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LME fights to regain trust after last year's nickel crisis

Matthew Chamberlain

Matthew Chamberlain

16th May 2023

By: Bloomberg

  

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The embattled London Metal Exchange is still trying to rebuild faith in its nickel contract after an epic short squeeze last year, according to CEO Matthew Chamberlain.

The crisis last March, when the metal used in stainless steel and electric vehicle batteries spiked 250% in little more than 24 hours, brought the venerable LME to the brink of collapse. It raised doubts about the exchange’s viability as the world’s benchmark pricing mechanism for nickel and was followed by plunging trading volumes and frequent wild price swings.

“Every day, every week, every month you are competing for people’s confidence,” Chamberlain said in a Bloomberg TV interview in Hong Kong. “Trust doesn’t arise overnight, but I really hope people feel that we are doing the right things to strengthen this.”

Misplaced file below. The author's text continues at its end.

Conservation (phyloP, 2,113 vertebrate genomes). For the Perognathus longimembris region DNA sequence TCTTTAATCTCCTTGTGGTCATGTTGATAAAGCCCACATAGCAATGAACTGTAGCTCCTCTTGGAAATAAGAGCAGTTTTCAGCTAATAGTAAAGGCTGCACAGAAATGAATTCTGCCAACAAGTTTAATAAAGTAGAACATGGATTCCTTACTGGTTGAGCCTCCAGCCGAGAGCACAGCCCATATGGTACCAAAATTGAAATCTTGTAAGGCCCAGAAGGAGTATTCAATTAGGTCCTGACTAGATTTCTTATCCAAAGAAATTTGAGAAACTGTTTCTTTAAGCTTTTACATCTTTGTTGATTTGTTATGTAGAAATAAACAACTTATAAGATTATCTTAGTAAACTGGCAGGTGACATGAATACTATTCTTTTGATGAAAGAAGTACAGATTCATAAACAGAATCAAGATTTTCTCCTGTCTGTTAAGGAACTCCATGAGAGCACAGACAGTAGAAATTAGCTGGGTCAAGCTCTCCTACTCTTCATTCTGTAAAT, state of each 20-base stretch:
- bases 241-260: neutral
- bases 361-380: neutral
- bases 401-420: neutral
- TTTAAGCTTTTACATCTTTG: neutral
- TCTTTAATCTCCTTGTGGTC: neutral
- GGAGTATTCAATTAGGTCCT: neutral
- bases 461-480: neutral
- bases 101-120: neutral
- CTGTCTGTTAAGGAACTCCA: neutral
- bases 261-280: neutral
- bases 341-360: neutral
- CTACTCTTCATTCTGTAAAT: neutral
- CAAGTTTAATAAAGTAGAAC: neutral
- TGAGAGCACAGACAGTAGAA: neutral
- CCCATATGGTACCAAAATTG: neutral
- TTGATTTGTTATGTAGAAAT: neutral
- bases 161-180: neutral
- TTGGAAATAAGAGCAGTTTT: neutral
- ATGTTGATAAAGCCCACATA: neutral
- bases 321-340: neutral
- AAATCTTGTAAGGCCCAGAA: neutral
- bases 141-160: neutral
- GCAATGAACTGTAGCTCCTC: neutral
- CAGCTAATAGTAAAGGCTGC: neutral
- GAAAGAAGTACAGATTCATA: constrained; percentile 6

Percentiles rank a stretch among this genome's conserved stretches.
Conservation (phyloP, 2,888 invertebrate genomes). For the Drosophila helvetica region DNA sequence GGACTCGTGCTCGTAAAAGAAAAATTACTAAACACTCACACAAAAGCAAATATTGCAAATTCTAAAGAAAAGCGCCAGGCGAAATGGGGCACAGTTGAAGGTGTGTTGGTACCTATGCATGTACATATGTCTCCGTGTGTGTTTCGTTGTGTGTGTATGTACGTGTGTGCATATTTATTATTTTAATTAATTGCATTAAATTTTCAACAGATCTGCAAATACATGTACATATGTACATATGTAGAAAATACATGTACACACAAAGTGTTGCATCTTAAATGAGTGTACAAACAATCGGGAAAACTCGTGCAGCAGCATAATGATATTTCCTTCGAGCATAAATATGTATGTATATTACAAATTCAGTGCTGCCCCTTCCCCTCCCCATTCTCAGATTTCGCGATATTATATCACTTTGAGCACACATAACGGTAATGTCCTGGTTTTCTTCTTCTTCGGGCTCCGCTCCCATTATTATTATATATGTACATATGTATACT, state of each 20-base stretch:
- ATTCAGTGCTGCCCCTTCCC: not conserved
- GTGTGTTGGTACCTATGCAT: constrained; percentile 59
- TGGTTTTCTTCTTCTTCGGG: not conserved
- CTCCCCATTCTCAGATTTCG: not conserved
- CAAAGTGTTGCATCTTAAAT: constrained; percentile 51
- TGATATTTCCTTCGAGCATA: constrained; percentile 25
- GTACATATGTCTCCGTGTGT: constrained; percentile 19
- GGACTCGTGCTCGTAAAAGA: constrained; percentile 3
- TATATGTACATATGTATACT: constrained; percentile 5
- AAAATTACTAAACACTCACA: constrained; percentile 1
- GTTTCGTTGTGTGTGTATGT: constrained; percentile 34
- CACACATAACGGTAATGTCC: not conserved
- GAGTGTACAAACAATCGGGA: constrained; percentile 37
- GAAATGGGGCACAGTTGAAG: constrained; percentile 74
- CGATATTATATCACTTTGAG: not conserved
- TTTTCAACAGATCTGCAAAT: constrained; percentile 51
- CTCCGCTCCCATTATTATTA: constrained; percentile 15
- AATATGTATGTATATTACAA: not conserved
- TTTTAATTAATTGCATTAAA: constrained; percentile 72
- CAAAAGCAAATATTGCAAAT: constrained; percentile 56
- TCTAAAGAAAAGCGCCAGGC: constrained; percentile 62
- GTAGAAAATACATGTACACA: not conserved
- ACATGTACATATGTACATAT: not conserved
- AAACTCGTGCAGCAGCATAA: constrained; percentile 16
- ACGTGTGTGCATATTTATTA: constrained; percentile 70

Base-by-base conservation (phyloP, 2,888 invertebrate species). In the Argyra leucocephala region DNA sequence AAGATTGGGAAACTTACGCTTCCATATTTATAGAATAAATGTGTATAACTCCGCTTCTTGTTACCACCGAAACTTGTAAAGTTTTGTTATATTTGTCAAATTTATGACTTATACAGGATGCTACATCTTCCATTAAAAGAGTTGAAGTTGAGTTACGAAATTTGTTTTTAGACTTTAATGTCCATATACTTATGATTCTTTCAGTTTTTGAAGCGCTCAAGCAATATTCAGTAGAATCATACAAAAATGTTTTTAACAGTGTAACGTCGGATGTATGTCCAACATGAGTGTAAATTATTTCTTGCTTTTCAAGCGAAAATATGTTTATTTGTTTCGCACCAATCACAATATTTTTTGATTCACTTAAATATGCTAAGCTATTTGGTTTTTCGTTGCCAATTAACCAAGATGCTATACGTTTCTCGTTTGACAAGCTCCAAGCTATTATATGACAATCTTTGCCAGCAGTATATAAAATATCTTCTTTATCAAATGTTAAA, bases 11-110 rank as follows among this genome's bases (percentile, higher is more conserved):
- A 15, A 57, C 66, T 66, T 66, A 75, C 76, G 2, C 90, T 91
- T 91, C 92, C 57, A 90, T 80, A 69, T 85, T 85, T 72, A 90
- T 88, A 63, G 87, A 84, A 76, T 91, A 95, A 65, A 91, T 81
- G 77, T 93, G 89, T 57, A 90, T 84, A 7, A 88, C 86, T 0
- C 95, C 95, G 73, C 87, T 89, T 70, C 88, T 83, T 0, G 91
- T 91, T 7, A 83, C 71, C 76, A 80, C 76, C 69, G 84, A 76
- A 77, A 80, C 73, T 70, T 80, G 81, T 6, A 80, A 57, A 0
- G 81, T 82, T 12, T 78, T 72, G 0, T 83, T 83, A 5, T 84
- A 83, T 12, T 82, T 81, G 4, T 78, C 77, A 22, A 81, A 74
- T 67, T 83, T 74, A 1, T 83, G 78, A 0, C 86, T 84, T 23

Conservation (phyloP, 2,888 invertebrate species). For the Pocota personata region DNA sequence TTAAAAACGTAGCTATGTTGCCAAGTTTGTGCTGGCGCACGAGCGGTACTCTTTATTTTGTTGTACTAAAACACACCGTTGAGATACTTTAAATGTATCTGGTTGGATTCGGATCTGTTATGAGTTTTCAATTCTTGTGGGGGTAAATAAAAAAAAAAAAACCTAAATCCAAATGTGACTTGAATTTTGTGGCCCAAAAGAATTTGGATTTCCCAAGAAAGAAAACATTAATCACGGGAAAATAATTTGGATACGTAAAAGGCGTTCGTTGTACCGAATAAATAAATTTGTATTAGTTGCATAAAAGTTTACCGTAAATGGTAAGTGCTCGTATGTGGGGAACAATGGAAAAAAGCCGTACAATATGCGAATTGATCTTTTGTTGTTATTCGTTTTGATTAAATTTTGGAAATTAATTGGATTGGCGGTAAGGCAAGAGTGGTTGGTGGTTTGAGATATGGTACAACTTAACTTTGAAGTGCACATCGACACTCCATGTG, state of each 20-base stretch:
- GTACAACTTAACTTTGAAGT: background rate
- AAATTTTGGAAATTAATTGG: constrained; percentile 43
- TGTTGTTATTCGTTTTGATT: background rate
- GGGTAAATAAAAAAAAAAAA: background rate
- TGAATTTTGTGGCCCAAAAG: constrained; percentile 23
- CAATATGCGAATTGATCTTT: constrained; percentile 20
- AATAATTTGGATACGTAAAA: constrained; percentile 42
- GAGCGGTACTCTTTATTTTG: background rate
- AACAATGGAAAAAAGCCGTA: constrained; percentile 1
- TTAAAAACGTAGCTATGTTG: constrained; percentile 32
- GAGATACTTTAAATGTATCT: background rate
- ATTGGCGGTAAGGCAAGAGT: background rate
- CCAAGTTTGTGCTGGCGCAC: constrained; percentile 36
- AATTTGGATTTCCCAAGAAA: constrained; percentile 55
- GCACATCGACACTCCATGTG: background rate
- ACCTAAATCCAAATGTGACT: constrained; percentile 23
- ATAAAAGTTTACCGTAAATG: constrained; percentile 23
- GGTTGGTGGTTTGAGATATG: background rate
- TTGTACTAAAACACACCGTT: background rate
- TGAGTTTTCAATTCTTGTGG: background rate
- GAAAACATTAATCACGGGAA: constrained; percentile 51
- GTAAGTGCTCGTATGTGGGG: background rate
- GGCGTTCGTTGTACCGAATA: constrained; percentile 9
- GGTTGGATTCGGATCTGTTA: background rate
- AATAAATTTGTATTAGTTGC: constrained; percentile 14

The LME didn’t restart nickel trading in Asian hours, the time in which prices jumped most dramatically, until this March, a year after the crisis.

“It was such an important step to be able to reopen nickel trading in Asian hours,” Chamberlain told reporters at LME Asia Week in Hong Kong on Tuesday. “Because we know how important this time zone, this geography is to all of our metals, particularly nickel,” he said at the exchange’s first in-person event in Asia since 2019.

The LME has made a number of changes to its rules since the crisis, including imposing daily price limits, and is proposing more changes to its nickel operations. It’s also facing a rare investigation from the UK’s Financial Conduct Authority over its handling of the debacle, and lawsuits from hedge funds.

However, nickel is still the worst-performing contract on the LME so far this year. It’s fallen by 28%, compared with drops of around 2% for copper and 5% for aluminum.

April was probably the best-volume month for the exchange in well over a year, Chamberlain said in the TV interview.

“There’s a lot of interest in base metals and people are still trying to figure out where it’s going to go,” he said. “But in many ways that’s a good place to be because it means people want to hedge, they want to express an opinion. And that’s obviously all great for the exchange and our community.”

Edited by Creamer Media Reporter

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